Food should be positive, fun, delicious as well as healthy but we live in a time where everyone is overly health conscious and kids pick up on the stress of that. I try to avoid the talks about “good and bad food” and just present it as food. “You get what you get and you don’t throw a fit.” I’m not a force feeder and I feel that if you keep offering food in a positive way without any negative food comments at the dinner table then children are more likely to eat it. Little minds are easily influenced and I’ve seen kids go from absolutely loving something like broccoli and then refusing it after they heard an adult or peer say, “Oh yuck! I don’t like that!”. So, my rules at the dinner table are simple…
- Keep negative comments about food to yourself
- Take one bite of everything at least, please
- You are welcome to seconds after all portions are consumed
Of course there are the other general rules of manners at the dinner table but that is a topic for another day! Oh and these rules apply to the adults at the table as well!
A meal is a time to connect, bond and enjoy each others company. It should be a positive and thankful time for everyone involved. We have such busy lives that these little moments in time are valuable and should be appreciated.
I offer a lot of variety and small portions so it expands the palette gradually. A typical meal will have one part meat, two parts veggies, one part fruit and usually rice. If I am offering something new to a child that I am sure they will frown upon I will only give enough for just one bite. It’s less intimidating for a child to eat a single bite of something new than stare at a huge mountain of it. If I am offering something I know a child does not like then I will give them two bite portions. Why? Because if a child is known to dislike something we generally always encourage to at least have one bite so they expect that. If they eat the second bite we can positively enforce it with “Wow! Great job! You ate it ALL!” Sure, the portions were only two bites but that fills a child with pride to know they really did eat all of something they dislike. Eating all of something is much more of an accomplishment than just eating two bites. If they choose not to eat it all then I just ignore it and say something positive about what they did eat.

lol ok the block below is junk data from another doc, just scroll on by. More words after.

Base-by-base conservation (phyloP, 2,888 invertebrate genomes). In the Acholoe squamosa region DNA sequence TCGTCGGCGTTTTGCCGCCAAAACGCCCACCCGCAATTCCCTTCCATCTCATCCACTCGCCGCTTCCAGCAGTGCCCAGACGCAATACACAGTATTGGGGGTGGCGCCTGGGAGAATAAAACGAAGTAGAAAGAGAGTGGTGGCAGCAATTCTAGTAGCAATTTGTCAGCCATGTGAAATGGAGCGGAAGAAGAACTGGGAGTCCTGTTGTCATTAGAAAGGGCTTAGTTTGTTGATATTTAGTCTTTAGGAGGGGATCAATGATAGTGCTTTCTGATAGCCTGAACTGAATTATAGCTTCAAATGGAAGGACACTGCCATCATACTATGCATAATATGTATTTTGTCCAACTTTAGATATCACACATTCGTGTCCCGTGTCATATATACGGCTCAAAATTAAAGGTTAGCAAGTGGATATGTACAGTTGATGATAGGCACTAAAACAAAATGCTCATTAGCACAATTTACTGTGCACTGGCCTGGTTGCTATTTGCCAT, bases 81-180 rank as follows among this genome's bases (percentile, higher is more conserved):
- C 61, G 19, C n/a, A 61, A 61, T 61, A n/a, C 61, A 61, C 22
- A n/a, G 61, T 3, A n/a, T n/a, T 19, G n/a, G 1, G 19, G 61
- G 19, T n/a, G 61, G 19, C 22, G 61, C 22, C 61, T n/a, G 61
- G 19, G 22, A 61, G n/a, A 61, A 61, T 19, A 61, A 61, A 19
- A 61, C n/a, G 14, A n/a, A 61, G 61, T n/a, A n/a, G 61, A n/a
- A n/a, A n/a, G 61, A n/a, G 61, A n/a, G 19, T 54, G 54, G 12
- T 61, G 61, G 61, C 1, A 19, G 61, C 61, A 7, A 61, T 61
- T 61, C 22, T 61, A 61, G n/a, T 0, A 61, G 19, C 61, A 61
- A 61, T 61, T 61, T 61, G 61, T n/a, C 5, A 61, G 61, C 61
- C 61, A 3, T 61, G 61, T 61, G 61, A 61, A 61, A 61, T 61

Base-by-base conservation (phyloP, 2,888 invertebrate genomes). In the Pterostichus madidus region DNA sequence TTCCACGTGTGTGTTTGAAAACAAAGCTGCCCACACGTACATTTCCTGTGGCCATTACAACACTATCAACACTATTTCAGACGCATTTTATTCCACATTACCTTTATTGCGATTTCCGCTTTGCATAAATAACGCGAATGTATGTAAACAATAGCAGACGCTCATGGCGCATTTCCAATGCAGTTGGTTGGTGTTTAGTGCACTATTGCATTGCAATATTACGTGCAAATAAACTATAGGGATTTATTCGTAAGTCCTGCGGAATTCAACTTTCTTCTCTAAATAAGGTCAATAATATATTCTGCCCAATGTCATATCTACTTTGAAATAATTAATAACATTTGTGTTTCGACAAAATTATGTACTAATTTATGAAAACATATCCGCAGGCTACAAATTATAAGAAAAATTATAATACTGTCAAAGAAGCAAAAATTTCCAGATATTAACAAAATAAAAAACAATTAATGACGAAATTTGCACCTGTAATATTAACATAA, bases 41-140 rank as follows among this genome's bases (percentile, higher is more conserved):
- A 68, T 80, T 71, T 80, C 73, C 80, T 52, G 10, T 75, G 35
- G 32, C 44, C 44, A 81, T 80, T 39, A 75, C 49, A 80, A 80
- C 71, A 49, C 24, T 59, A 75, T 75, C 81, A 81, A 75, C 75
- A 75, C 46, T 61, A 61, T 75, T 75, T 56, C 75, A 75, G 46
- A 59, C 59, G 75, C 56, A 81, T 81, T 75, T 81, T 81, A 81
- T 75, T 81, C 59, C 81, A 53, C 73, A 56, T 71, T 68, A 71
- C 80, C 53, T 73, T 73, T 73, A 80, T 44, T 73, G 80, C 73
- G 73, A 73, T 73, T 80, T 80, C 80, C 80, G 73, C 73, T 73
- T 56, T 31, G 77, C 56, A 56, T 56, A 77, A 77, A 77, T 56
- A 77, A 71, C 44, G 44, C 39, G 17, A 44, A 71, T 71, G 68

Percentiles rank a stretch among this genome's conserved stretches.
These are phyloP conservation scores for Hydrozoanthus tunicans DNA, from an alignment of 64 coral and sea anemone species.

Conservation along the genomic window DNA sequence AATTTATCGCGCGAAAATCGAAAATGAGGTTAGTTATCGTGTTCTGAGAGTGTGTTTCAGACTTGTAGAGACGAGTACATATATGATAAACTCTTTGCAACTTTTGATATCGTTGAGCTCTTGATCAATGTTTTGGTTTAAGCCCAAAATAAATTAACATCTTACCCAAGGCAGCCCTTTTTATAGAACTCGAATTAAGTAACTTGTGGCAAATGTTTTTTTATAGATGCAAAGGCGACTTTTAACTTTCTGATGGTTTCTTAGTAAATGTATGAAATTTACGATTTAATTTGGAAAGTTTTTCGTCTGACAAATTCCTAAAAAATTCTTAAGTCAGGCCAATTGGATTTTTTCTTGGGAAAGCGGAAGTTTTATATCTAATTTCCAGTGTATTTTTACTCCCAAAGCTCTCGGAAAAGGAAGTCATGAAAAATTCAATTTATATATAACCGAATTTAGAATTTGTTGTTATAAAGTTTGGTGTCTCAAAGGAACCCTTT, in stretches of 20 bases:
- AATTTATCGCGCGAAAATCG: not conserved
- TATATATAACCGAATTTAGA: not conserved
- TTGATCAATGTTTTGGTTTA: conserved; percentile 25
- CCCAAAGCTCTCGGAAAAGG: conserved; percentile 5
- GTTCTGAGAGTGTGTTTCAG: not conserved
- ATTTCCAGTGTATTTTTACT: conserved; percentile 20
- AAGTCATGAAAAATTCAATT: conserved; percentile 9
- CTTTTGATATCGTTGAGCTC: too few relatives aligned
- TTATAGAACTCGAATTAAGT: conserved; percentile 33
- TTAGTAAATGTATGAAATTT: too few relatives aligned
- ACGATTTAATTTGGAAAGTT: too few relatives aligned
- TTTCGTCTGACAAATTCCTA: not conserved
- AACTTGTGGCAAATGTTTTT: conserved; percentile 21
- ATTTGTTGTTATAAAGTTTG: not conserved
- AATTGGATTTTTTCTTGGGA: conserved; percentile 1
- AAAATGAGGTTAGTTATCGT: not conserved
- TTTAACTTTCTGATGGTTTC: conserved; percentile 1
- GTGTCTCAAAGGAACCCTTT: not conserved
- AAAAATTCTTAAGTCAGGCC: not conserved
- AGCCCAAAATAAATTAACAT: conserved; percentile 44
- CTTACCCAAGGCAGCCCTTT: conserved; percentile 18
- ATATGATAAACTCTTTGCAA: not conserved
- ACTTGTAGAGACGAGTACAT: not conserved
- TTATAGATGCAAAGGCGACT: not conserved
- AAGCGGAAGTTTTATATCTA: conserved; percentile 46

However, sometimes kids just aren’t into food that much or become bored easily. Thats why I try to make meals simple and fun with ideas from the Japanese bento. Bentos are traditionally a Japanese lunch that is taken on the go and served in a box. I have a lot of fond memories of bentos from my childhood. I loved all the cute containers, contrasting colors and neat shapes of common food. It always made lunch more enjoyable! I try to use a few ideas with every meal to make our meals a little more visually appealing. Even if its something as simple as using cookie cutters to cut meats into heart shapes, or cutting hot dogs into the shape of octopuses. Children respond positively to a plate full of fun and cute things.
Every child is different and because of such its hard for us to figure out what grabs their attention. Its a constantly changing and evolving process but I find that if you get down to their level and see through a child’s eyes it all becomes a little clearer. Sometimes we can’t change their stubborn nature or apprehension on trying new foods. But, we can change how we present the foods in a positive and fun way so hopefully it sticks.